In the proposed rule published on December 24, 2008 (73 FR 79226), we requested that all interested parties submit written comments on the proposal by February 23, 2009. We received one comment on the proposed rule from the public that did not support the proposal and one comment that supported the proposal; neither comment contained substantive information. We did not receive any requests for a public hearing.
In accordance with our peer review policy published on July 1, 1994 (59 FR 34270), we solicited expert opinion from 12 knowledgeable individuals with scientific expertise that included familiarity with the Andean flamingo, Chilean woodstar, and St. Lucia forest thrush and their habitats, biological needs, and threats. We received responses from three of the peer reviewers, one for each of the species.
We reviewed all comments we received from the peer reviewers for substantive issues and clarifying information regarding the listing of the Andean flamingo, Chilean woodstar, and St. Lucia forest thrush. The peer reviewers generally concurred with our methods and conclusions and provided additional clarifications and suggestions to improve the final rule. Peer reviewer comments and information are addressed and incorporated into the final rule as appropriate.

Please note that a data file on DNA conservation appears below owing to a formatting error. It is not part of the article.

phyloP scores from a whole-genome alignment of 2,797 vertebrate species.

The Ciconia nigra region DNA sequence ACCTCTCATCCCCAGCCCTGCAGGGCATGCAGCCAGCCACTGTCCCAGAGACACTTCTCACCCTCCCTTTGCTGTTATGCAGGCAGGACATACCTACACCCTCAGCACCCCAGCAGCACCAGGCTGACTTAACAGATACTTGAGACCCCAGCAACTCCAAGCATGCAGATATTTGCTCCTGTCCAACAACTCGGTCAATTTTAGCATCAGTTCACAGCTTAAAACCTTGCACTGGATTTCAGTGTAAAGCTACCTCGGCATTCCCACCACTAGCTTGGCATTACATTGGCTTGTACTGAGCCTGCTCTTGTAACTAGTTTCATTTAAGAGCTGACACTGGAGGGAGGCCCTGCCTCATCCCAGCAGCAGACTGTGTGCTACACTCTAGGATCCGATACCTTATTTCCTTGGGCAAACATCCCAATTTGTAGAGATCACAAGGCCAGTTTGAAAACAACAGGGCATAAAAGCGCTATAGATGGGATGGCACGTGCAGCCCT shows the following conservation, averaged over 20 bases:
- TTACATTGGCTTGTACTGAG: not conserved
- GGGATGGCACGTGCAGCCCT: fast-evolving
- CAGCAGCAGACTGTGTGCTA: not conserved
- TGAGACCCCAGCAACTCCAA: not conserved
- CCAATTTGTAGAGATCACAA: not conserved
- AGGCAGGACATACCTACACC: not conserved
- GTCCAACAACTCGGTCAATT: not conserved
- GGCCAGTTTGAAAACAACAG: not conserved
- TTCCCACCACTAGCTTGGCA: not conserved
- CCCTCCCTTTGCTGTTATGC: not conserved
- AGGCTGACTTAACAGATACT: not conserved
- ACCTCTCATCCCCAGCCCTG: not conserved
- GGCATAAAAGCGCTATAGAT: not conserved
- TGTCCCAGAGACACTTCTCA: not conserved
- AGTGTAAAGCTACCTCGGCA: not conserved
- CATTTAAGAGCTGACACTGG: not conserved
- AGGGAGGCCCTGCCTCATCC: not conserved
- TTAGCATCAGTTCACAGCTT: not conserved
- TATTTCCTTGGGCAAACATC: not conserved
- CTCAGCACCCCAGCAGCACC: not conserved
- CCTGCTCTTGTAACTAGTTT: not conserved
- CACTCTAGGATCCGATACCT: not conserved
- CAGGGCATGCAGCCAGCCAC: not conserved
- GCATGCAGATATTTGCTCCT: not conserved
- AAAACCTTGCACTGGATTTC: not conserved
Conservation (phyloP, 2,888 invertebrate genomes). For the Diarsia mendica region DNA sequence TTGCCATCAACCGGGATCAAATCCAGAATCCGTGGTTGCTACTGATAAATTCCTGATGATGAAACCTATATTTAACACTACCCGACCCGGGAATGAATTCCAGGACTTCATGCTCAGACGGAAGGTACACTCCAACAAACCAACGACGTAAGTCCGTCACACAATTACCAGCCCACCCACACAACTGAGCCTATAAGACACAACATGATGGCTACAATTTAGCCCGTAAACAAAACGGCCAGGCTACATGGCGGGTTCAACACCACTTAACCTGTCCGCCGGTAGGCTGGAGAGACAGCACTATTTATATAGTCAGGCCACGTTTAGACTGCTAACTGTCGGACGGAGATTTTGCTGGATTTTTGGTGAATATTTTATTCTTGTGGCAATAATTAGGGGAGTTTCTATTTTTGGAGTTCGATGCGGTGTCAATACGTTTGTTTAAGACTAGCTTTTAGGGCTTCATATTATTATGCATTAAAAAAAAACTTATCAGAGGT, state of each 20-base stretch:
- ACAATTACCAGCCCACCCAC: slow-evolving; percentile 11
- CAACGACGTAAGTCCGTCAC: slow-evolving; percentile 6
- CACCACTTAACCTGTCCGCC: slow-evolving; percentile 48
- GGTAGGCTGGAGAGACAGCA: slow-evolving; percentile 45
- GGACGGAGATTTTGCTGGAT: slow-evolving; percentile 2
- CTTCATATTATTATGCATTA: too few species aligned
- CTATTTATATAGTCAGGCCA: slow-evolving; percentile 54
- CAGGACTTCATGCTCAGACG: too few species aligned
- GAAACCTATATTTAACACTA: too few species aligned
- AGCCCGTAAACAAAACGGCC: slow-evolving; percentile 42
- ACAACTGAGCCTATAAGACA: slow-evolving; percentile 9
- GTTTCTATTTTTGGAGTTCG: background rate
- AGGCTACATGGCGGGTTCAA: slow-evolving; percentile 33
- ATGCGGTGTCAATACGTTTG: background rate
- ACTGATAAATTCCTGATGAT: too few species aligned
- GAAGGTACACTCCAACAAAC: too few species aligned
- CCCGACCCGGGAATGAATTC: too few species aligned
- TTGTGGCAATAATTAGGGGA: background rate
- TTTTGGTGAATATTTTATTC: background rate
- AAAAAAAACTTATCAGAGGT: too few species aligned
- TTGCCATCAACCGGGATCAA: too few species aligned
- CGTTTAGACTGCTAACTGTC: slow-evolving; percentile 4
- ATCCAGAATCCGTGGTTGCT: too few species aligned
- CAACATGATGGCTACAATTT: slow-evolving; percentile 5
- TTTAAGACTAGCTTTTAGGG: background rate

Section 4 of the Act (16 U.S.C. 1533), and its implementing regulations in the Code of Federal Regulations (CFR) at 50 CFR part 424, set forth the procedures for adding species to the Federal Lists of Endangered and Threatened Wildlife and Plants. A species may be determined to be an endangered or threatened species due to one or more of the five factors described in section 4(a)(1) of the Act. The five factors are: (A) The present or threatened destruction, modification, or curtailment of its habitat or range; (B) overutilization for commercial, recreational, scientific, or educational purposes; (C) disease or predation; (D) the inadequacy of existing regulatory mechanisms; and (E) other natural or manmade factors affecting its continued existence.
Below is a species-by-species analysis of these five factors. The species are considered in alphabetical order, beginning with the Andean flamingo, and followed by the Chilean woodstar and the St. Lucia forest thrush.